Labour's youth jobs taskforce

As the Labour Party conference opens, the shadow Work and Pensions secretary explains the measures his party is taking to help Britain's young and unemployed.

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As Labour gathers in Manchester, we mark a terrible anniversary. It was exactly a year ago that the ranks of our young people out of work rose over a million. And it has stayed there every since.

Britain is now branded with a badge of shame amongst rich nations. Young people account for 40% of this country’s jobless – higher than anywhere else in the EU and double the European average.

That’s why Labour says youth unemployment needs urgent action.  So we won’t wait until 2015 to take on Britain’s youth jobs crisis. We will take action now.

Today I’m launching Labour’s Youth Jobs Taskforce to bring together Labour leaders from all over the UK in a new alliance with entrepreneurs, business leaders, trade unionists and the third sector to tackle this crisis of our times. It’s a taskforce that will galvanise action to give young people what they need most -  a chance.

All over Britain, it's now Labour’s local leaders blazing the trails in search of new ways to get young people into work. In Wales, Labour is creating 4,000 youth jobs by April 2013 with a bigger, better future jobs fund. The Glasgow Guarantee sets aside £25m to fight youth unemployment in the city including a 12 month job placement at the living wage for any young person unemployed for 12 weeks, plus the UK’s largest apprenticeship scheme. Liverpool City Council is guaranteeing every 16 or 17-year-old not in education, work or training, a training place or an apprenticeship.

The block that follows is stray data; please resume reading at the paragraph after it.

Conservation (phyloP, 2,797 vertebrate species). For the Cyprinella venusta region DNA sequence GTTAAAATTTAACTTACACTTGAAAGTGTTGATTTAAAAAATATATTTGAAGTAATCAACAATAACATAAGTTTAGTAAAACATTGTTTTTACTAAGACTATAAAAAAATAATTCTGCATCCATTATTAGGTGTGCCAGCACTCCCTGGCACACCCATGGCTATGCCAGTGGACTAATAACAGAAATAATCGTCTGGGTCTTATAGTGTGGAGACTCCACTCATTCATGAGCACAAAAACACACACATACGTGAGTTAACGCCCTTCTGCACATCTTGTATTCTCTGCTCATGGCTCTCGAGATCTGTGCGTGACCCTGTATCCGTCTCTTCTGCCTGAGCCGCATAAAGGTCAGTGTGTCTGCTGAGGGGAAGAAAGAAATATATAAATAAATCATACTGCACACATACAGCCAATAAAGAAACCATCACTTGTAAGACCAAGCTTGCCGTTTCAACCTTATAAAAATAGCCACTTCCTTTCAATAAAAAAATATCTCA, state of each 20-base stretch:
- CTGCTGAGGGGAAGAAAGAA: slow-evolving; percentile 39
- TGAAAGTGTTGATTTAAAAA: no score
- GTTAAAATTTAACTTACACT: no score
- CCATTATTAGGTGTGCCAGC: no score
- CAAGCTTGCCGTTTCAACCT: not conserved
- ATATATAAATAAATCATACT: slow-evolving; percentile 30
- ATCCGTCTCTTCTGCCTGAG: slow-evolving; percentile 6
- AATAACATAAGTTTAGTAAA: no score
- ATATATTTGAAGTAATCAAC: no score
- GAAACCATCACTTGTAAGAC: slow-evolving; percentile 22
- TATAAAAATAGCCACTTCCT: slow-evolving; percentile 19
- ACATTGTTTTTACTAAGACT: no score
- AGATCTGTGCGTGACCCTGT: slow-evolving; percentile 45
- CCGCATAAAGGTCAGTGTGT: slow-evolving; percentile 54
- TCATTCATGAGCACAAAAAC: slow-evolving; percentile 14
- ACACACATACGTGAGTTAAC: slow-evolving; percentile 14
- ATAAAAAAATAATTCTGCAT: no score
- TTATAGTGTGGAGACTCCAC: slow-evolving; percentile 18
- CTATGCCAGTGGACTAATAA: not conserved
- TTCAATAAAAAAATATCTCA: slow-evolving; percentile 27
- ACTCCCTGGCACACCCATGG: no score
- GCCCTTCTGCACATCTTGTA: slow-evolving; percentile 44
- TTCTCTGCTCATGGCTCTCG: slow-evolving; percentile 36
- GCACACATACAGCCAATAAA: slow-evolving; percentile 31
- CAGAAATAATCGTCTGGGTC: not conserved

In my home city of Birmingham, the new Labour administration has moved rapidly to create a Youth Employment Commission bringing together the council, JobCentrePlus, businesses and the third sector to coordinate a drive against youth unemployment. Manchester is widening the Youth Contract and backing employers who hire unemployed young people. Sheffield is creating an agency that supports SMEs taking on apprentices for the first time. In Cardiff, Leeds, Bradford, Wakefield, Newham and Barnsley, Labour is pioneering new ways to tackle the crisis.

Our job now is to draw on the best ideas anywhere – and turn them into action everywhere Labour is in power.

Sometimes, in party conference season there’s a lot more heat than light.

If there’s one thing I hope we’ll see this year, it’s this: the world in which Britain competes is changing fast. We have to prepare for a different kind of future. By the end of the next parliament, China may be the world’s largest economy. The balance of power of the world is tilting east. That’s a huge opportunity for Britain. But it’s a gigantic competitive challenge too. China is investing billions in new technology, in new science, in education. It produces more engineers than the US, South Korea, France, Germany and Britain - put together. We are not going to win in this new world by leaving a million of young people idle.

Iain Duncan Smith is fond of telling us that he found the inspiration for his work in Easterhouse in Glasgow’s East End. Well, yesterday I paid a visit of my own. To Joseph Wheatley College in the heart of the estate to meet a group of young people to talk about the future. They were very clear. Labour’s investment in education, in skills, in connecting young people to business and transforming horizons, ambitions – and hope. Yet Joseph Wheatley is being forced to lay off teachers as cuts kick in. These are the young people that Glasgow needs to succeed. And there’s a million more now out of work. Let us not be the generation that failed the future. The first bricks we lay to rebuild Britain are getting these young people into jobs.

Liam Byrne is shadow Work and Pensions Secretary